What is a healthy community? Is it one with bike lanes where you can safely travel to work and home? Is it one with fresh, healthy foods that are accessible to all the citizens? Is it one with safe, affordable housing, or one with clean drinking water? There is no one way to describe a healthy community, and the needs of a community may drive the health priorities that local leaders and citizens focus on. Did you know that the zip code in which we reside is a better predictor of our health than our genetic code? Because of this, public health professionals strive to improve the health of ALL communities so that no matter someone’s zip code, they have the same opportunity to live in a healthy environment as their neighbor who may live 5, 10, or even 20 miles down the road.
In honor of National Public Health Week and today’s topic of healthy communities, I am highlighting a few communities and one state throughout the United States and the health initiatives and policies they have implemented to improve the health and safety of their community.
Unfortunately, pedestrian and bicyclist deaths have increased from 12.9% in 2007 to 18.2% in 2016 of all traffic deaths in the United States. Portland, Oregon, is a city that has stepped up to do something about these staggering statistics. A few years ago, city leaders in Portland created a policy that required when a bike lane was recommended by road designers, it must be a protected bike lane which creates a barrier between cars and bicycles, or they must explain why it would not be protected. The policy supports the city’s Vision Zero strategy that aims to support safe alternative methods of transportation. Portland has the highest percentage of bike commuters of any large US city at 7.2% which makes this policy a top priority for the city. No matter how many of our town or city’s commuters travel by bike, a policy like this promotes a healthy (and safe) commute among residents.
Large cities have been addressing homelessness for decades. The nonprofit organization Mobile Loaves & Fishes built and operates Community First! Village, a community that provides housing in the form of RVs and micro—or “tiny”—homes to those who were homeless. The RVs and micro homes provide a small living space for the residents in which they have their own privacy and can experience the comfort of a stable home. The idea of the community is that it not only puts a roof over someone’s head, but it provides a sense of community, with a large garden, community kitchens, laundry rooms, playgrounds, and much more. The organization wants community members to feel at home and build relationships with others who live in the community. There are currently over 200 housing units and the organization is in the process of adding an additional 310 housing units. Once the additional housing is completed, the organization anticipates that they will be able to provide permanent homes for about 40% of the chronically homeless population in Austin.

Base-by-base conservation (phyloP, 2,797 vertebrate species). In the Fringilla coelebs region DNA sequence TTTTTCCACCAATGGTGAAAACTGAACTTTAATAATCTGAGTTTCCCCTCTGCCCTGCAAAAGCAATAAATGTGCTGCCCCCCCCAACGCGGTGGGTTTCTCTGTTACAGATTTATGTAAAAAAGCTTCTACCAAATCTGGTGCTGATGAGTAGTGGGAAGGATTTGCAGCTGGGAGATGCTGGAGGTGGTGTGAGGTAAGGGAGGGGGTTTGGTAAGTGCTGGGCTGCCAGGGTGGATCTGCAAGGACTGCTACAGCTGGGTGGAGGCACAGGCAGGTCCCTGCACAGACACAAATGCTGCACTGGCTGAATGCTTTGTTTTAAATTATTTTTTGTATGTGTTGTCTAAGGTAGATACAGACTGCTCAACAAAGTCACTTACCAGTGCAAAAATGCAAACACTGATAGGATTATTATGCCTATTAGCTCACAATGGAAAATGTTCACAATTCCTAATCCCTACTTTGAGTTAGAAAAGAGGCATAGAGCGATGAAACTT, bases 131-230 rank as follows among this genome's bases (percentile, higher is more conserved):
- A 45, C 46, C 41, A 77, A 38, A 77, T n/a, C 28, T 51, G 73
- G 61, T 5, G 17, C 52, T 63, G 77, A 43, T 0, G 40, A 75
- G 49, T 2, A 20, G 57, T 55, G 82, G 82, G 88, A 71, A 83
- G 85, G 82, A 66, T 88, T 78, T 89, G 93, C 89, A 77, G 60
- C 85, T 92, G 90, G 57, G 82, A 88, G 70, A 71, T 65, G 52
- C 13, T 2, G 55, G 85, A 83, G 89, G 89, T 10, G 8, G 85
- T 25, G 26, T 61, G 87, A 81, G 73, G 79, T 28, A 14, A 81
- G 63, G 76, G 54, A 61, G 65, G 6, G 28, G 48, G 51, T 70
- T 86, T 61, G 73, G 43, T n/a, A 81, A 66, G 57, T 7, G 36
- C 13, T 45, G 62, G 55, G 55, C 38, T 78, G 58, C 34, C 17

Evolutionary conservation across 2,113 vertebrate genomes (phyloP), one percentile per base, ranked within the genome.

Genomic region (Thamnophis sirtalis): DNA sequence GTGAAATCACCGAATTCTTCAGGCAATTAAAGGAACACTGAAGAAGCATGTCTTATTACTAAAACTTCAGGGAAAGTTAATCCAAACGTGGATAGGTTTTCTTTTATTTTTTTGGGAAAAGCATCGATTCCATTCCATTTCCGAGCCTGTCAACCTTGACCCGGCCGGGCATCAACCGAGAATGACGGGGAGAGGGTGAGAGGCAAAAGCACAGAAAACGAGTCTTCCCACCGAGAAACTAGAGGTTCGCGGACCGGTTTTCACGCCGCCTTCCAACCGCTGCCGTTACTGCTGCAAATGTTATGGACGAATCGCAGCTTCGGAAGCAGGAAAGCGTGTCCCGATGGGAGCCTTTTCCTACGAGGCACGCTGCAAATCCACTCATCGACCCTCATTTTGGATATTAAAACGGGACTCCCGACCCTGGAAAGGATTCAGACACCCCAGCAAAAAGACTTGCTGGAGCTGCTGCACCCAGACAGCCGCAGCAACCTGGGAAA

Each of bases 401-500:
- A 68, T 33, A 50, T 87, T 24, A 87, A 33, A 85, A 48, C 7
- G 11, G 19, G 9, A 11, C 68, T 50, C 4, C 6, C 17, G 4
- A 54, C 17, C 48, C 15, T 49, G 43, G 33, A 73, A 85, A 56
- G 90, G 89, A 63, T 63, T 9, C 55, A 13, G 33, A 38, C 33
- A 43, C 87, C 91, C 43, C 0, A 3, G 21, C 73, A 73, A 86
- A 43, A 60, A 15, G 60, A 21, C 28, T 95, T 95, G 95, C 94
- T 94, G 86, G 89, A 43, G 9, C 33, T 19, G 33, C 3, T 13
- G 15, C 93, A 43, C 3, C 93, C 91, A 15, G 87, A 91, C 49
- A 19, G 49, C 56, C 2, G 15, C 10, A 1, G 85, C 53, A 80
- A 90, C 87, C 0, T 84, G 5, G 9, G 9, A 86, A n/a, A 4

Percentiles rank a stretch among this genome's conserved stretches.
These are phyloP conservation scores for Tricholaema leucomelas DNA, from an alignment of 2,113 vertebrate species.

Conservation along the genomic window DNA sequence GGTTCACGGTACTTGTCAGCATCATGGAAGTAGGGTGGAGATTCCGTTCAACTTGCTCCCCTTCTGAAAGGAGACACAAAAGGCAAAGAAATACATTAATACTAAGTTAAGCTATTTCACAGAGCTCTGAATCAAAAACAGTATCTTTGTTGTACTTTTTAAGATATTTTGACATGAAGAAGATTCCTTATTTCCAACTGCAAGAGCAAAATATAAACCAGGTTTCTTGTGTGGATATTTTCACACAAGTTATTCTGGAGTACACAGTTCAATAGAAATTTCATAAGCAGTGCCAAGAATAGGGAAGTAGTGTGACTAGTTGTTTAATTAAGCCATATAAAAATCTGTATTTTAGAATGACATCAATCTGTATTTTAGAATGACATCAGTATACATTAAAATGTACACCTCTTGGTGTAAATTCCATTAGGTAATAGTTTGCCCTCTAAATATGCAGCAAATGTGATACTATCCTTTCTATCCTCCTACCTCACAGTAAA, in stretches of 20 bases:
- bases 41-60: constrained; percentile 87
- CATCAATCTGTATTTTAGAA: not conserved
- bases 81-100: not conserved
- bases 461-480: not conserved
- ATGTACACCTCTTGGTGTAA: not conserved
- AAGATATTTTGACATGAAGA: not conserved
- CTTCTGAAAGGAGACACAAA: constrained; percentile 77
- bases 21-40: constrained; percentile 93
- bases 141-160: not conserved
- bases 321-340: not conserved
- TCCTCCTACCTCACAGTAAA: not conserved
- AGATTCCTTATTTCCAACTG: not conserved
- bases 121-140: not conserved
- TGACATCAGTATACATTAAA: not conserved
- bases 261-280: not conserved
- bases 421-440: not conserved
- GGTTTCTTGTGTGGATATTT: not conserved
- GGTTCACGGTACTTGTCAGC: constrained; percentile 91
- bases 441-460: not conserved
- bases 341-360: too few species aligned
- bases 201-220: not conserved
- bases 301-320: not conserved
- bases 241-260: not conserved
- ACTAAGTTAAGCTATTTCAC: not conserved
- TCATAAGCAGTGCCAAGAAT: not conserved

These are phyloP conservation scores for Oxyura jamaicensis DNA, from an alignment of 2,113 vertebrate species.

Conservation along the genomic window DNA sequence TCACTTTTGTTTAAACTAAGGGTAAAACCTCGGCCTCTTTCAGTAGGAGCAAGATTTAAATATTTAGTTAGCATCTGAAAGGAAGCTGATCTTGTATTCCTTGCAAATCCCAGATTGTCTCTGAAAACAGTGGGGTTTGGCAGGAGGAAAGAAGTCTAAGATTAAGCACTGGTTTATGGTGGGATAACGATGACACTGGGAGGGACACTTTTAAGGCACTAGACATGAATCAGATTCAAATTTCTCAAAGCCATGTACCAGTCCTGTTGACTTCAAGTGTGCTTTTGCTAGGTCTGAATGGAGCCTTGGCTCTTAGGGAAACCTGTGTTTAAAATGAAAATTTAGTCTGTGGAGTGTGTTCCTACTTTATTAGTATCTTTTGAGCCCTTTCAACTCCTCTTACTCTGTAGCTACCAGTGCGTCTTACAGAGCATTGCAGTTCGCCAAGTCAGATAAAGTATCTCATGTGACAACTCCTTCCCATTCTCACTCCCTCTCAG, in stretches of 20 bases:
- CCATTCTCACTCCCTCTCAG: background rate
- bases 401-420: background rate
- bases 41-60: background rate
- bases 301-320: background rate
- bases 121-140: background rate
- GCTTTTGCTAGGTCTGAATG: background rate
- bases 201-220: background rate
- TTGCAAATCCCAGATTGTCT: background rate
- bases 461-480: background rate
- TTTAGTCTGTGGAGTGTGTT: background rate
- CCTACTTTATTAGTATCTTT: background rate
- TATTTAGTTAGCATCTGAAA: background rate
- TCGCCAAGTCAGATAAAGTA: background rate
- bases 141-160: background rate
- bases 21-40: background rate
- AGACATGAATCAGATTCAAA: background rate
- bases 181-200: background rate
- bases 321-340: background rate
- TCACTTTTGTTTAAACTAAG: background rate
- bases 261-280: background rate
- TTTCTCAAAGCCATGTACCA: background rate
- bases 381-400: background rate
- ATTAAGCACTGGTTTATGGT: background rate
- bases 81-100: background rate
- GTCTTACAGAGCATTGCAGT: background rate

Lowcountry Street Grocery began in 2015 as a mobile farmers market that services various areas in Charleston. Their mission is to provide healthy, affordable food, along with nutrition education in food deserts where access to fruits and vegetables is limited, and other areas throughout the city. Outfitted as a repurposed bus named “Nell,” the mobile market travels from one stop to another packed full of items like locally sourced fruits, vegetables, eggs, and more. The mobile market is a win-win for local producers and consumers. The schedule for the mobile market changes but it frequents senior centers, mobile home parks, public housing areas, and public outdoor spaces like parks and other high traffic areas. The market accepts SNAP EBT and participates in the “Healthy Bucks” program which allows SNAP recipients who spend at least $5 to purchase fresh fruits and vegetables receive $10 in “healthy bucks” tokens to purchase additional fruits and vegetables.
The Flint, Michigan water crisis opened our eyes to the very real problem in the United States that not every community has access to clean and safe drinking water. A new report called “Get the Lead Out” is the basis for recently-introduced legislation in the Massachusetts state house addressing lead in drinking water. After Massachusetts received a “D” grade, legislators have proposed new measures to ensure clean drinking water at schools and child care centers, in order to protect children from the harmful effects of lead in drinking water. The proposed legislation would require testing every drinking water outlet each year at both schools and child care centers. This is much more frequent than some states which only require testing if lead has previously been detected or only require testing every 5-6 years. Under this proposed legislation, if a water fountain has tested positive for lead, it would be shut off and only turned on after completing two tests that show the fountain is free from lead. Additionally, water fountains that show elevated lead levels would be replaced with filtered bottle-filling stations. This type of statewide legislation aims to protect children and ensure they are not exposed to lead which is a dangerous neurotoxin.
We can always learn from other cities, towns, and communities and adopt public health best practices to make our communities healthier and safer. No matter our own definition of a healthy community, I think the Robert Wood Johnson Foundation sums it up the best—“In our communities, we all should be surrounded by conditions that enable us to live the healthiest life possible, such as access to healthy food, quality schools, stable housing, good jobs with fair pay, and safe places to exercise and play.” As a public health dietitian, I encourage us all to work toward this goal to make our communities healthier and safer.